|Ship Class||Dunkerque-class Battleship|
|Builder||Arsenal de Brest|
|Laid Down||24 Dec 1932|
|Launched||2 Oct 1935|
|Commissioned||1 May 1937|
|Sunk||27 Nov 1942|
|Displacement||26,500 tons standard; 35,500 tons full|
|Machinery||Four Parsons geared turbines, Six Indret small tube boilers, Four shafts|
|Power Output||112,500 shaft horsepower|
|Armament||2x4x13in guns, 3x4x5.1in dual purpose guns, 2x2x5.1in dual purpose guns, 8x37mm AA guns, 32x13.2mm AA machine guns|
|Armor||255mm side belt, 30mm bulkheads, 115-125mm deck, 310-330mm turrets|
|Aircraft||4 Liore 130 floatplanes|
Contributor: C. Peter Chen
ww2dbaseDunkerque was the lead ship of her class of fast battleships, the first French ship to be categorized as so. Although she was not as well-armed as contemporary battleships, they were purposefully so as they were built specifically to counter the German Deutschland-class pocket battleships, which were in effect extra-heavy cruisers. Dunkerque's design was innovative, having the entire main armament mounted forward in two quadruple turrets, which allowed unrestricted forward fire.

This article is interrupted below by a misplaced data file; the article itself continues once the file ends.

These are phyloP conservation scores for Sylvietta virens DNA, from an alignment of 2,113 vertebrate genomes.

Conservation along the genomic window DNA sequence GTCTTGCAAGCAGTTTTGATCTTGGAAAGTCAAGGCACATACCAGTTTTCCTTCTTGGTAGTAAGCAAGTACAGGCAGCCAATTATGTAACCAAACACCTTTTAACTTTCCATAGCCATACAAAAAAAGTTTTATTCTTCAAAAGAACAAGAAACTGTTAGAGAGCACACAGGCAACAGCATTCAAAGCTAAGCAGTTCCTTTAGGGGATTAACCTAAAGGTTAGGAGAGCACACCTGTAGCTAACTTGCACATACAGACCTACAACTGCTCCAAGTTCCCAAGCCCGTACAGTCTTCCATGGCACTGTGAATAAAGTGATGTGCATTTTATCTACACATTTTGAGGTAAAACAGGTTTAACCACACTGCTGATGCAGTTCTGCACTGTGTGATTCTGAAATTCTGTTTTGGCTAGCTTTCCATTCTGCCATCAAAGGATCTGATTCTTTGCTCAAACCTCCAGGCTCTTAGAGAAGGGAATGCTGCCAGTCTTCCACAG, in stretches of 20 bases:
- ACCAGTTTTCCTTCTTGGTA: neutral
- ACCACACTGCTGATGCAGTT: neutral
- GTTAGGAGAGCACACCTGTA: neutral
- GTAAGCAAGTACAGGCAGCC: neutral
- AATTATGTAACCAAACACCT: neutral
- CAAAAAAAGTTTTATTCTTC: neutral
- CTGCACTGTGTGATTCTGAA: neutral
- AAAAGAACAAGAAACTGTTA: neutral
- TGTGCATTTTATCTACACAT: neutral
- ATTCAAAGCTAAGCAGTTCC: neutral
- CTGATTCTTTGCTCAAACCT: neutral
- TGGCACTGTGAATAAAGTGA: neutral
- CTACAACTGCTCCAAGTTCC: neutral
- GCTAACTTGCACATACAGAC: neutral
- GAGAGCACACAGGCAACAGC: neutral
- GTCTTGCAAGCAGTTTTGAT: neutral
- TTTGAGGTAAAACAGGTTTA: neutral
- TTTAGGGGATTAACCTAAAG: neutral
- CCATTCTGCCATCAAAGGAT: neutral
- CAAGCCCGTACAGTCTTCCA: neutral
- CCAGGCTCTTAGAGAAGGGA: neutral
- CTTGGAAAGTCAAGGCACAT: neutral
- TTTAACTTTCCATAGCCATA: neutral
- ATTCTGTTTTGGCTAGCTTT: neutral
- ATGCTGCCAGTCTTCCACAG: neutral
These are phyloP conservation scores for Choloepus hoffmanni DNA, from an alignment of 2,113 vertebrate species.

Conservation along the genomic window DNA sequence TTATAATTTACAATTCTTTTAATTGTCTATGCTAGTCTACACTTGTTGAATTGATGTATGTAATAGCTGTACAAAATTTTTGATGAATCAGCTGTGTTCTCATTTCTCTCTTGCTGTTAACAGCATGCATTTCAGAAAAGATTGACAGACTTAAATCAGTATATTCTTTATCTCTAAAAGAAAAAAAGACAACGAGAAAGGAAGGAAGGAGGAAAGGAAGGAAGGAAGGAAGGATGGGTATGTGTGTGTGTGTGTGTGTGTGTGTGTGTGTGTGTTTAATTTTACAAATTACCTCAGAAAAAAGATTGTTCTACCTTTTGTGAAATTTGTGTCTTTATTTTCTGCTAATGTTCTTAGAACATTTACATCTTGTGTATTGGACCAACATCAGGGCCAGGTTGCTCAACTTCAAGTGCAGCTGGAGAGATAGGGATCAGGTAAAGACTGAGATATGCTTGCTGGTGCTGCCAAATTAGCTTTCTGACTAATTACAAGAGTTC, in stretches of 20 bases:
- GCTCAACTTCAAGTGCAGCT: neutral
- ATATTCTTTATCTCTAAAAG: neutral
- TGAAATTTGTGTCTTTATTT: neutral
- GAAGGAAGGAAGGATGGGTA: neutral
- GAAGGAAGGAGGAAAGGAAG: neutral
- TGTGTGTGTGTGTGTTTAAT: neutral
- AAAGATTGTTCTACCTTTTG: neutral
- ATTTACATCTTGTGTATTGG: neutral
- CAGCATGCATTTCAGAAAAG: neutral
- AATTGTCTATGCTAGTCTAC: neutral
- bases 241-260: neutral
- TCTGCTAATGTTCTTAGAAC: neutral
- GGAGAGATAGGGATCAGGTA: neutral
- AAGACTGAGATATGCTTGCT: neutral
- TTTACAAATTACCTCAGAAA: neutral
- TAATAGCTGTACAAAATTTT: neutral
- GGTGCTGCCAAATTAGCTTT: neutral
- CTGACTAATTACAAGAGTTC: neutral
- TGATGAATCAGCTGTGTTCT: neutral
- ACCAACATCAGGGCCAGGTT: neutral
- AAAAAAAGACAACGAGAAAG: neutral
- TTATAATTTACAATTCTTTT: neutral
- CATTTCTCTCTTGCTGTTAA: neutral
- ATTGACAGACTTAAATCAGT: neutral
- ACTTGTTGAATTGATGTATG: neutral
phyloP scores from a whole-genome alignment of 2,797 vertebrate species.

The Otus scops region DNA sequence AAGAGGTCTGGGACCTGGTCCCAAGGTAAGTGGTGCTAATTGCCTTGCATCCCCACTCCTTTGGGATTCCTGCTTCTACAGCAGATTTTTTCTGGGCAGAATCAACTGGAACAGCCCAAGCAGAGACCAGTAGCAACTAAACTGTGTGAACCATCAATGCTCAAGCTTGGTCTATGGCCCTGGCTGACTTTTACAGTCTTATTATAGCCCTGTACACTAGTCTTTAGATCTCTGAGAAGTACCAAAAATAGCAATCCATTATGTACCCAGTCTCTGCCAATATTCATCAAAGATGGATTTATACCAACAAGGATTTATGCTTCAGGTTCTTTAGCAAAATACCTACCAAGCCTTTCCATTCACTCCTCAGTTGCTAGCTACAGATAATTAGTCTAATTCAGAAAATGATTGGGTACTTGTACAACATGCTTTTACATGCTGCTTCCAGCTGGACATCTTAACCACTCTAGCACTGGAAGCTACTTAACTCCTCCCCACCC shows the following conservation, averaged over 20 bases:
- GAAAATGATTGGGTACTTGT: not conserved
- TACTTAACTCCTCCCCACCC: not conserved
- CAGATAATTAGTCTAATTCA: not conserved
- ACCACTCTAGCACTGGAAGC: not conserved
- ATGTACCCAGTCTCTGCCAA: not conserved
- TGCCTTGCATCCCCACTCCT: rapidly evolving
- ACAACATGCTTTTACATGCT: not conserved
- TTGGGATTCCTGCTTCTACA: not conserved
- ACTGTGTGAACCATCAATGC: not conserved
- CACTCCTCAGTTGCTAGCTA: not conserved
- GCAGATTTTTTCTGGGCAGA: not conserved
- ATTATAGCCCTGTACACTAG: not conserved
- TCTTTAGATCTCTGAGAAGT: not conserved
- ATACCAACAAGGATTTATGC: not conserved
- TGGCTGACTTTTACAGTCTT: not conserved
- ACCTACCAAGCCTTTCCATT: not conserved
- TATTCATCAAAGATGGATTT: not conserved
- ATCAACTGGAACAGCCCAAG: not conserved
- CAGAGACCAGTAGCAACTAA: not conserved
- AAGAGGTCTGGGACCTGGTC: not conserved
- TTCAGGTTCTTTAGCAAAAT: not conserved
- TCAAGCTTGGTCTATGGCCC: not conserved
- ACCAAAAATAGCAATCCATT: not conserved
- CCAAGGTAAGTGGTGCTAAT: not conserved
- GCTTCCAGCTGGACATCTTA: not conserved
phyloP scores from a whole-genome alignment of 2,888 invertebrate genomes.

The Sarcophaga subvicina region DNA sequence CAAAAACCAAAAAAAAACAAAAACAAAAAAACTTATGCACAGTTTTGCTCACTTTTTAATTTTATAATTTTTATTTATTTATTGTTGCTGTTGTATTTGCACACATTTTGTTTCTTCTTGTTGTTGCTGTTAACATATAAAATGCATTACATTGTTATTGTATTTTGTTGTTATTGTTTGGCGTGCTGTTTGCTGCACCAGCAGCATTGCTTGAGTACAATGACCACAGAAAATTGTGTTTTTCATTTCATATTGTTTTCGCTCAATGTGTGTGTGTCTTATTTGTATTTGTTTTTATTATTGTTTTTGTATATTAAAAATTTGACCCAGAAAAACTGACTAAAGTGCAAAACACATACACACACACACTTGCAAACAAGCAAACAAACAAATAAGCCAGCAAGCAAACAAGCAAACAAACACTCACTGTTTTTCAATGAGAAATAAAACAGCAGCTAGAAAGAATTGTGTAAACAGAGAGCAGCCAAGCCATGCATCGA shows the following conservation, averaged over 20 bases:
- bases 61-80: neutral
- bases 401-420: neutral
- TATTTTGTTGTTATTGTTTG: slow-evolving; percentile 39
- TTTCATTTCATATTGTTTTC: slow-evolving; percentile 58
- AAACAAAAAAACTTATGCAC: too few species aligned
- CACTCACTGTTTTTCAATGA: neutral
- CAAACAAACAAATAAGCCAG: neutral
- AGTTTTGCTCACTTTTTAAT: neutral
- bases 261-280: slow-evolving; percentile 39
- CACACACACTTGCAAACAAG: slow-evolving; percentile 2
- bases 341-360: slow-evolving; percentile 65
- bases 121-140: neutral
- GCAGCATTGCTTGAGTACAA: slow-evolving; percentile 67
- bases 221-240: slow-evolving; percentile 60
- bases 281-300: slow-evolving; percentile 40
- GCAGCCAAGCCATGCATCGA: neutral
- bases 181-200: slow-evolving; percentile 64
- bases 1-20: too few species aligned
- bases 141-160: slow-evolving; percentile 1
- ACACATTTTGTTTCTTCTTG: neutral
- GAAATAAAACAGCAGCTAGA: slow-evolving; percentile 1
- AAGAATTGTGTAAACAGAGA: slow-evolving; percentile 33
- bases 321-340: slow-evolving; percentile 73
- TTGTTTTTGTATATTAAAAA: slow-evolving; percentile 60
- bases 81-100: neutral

ww2dbaseDuring the Phoney War period of the European War, Dunkerque was used along with her sister ship Strasbourg to escort convoys. After the German conquest of France, she was docked in Mers-el-K├ębir alongside of Strasbourg. On 3 Jul 1940, British Force H executed Operation Catapult on 3 Jul 1940, attempting to wipe out the French fleet at Mers-el-K├ębir. Dunkerque was severely damaged by gunfire during the attack, settling on the bottom of the harbor. Two days later, she sustained further damage by torpedo bombers from the aircraft carrier Ark Royal. After being re-floated and temporary repairs completed, Dunkerque returned to Toulon in Southern France in Feb 1942. She was in armistice custody, disarmed and in drydock, when the Germans invaded the so-called "Free Zone" on 27 Nov 1942. Dunkerque and Strasbourg were scuttled by demolition charges at Toulon on the same day. Her commanding officer, Capitaine de vaisseau Amiel, initially refused to sink his ship without written orders, but was finally convinced to do so by the captain of the nearby light cruiser La Galissonni├Ęre.
ww2dbaseSpecifications provided by Alan Chanter, from following sources: The Complete Encyclopedia of Battleships and Battle Cruisers, Collins-Janes Warships of World War II, Janes Fighting Ships of World War II.
Last Major Revision: Sep 2007
Battleship Dunkerque Interactive Map
Dunkerque Operational Timeline
|1 May 1937||Dunkerque was commissioned into service.|
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Thomas Dodd, late 1945